ECON 102 - Chapter Review (Midterm 2).docx

ECON 102 - Chapter Review (Midterm 2).docx - Chapter 24 Two...

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Chapter 24 Two Measures of the Money Stock for The Canadian Economy o Money consists of coins, bank notes and chequable deposits o M1 = currency (bank notes and coins) outside the banks + demand deposits located in chartered banks Demand deposits – funds in accounts that can be removed without notice and usually pay little or no interest Ex. Current accounts, personal chequable accounts o M2 = M1 + personal savings deposits + term deposits and non- personal notice deposits located in chartered bank Saving Deposits – bank deposits that typically earn a rate of return and require a stipulated amount of notice to be withdrawn, though rarely enforced Notice Deposits – deposits which have a notice requirement in the contractual agreement with the client, although banks almost never enforce this clause Term Deposits – bank deposits paying a market rate of return which are deposited for a fixed term and thus have limited liquidity Chapter 24 RECAP
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Money o Description o 3 Functions – medium of exchange, unit of account, store of value o 2 Definitions – M1 and M2 The Banking System Depository Institutions (Financial Institutions) o 3 types of institutions – chartered banks, credit unions and caisses populaires trust and mortgage loan companies o 4 types of assets – reserves, liquid assets, securities, loans o 4 economic benefits of depository institutions create liquidity pool risk lower the cost of borrowing lower the cost of monitoring borrowers Banking Terms 1. M1, M2 2. Liquidity 3. Reserves 4. Monetary base 5. Open market operation 6. Desired reserves, desired reserve ratio 7. Desired currency holding 8. Currency drain, currency drain ratio 9. Excess reserves 10. Money multiplier Economic Benefits Provided by Depository Institutions (slide 20) o Create Liquidity 2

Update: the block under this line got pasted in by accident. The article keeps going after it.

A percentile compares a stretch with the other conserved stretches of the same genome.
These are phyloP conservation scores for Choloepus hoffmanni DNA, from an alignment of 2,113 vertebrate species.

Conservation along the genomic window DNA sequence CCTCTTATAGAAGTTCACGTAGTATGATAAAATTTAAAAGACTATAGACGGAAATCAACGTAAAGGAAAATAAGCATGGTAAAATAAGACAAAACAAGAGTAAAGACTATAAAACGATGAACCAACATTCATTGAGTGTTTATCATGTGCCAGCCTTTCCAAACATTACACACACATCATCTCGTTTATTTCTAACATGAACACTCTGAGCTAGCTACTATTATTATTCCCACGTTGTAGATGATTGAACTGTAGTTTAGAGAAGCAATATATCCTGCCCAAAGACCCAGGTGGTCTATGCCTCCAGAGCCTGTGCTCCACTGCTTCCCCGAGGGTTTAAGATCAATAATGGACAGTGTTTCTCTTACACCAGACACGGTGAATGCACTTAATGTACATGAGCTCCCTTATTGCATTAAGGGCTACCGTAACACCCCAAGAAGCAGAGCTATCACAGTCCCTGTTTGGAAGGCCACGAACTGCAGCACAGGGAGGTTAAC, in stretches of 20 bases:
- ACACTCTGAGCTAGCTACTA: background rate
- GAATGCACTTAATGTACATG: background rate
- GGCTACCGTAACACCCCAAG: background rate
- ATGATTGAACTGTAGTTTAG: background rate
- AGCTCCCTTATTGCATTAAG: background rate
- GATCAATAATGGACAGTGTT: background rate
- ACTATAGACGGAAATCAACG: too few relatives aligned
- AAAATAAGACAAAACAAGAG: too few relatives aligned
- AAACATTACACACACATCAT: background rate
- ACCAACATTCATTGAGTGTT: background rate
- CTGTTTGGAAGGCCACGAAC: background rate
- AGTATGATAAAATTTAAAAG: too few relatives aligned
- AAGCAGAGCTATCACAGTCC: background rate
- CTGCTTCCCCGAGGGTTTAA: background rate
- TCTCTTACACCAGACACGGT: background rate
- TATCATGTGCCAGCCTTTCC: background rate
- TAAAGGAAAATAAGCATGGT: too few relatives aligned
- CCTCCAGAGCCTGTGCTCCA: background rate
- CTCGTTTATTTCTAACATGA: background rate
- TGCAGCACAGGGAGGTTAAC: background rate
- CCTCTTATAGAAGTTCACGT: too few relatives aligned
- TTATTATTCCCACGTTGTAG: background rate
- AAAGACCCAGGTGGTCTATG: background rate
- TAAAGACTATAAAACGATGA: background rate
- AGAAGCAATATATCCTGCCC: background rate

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Take deposits and are ready to repay them in the short- term Make loans which can be repaid over longer periods of time o Pool Risk depository institutions are in the lending business. An occasional default can be absorbed o Lower the cost of borrowing households and firms need not search for a source, or many sources, for loans o Lower the costs of monitoring borrowers Depository institutions can more easily monitor borrowers which allows institutions to make better decisions and reduce default risk Currency drain – an increase in currency held outside the banks o A currency drain decreases the amount of money that banks can create from a given increase in the monetary base because currency drains from their reserve and decrease the excess reserves available Currency drain ratio – currency/total deposits Reserves o Actual reserves – the notes and coins on hand and deposits at the Bank of Canada o Desired reserves – the number of reserves the bank plans to hold o Desired reserve ratio – desired reserves/total deposits o Required reserves – the minimum amount of reserves that banks must hold against deposits o
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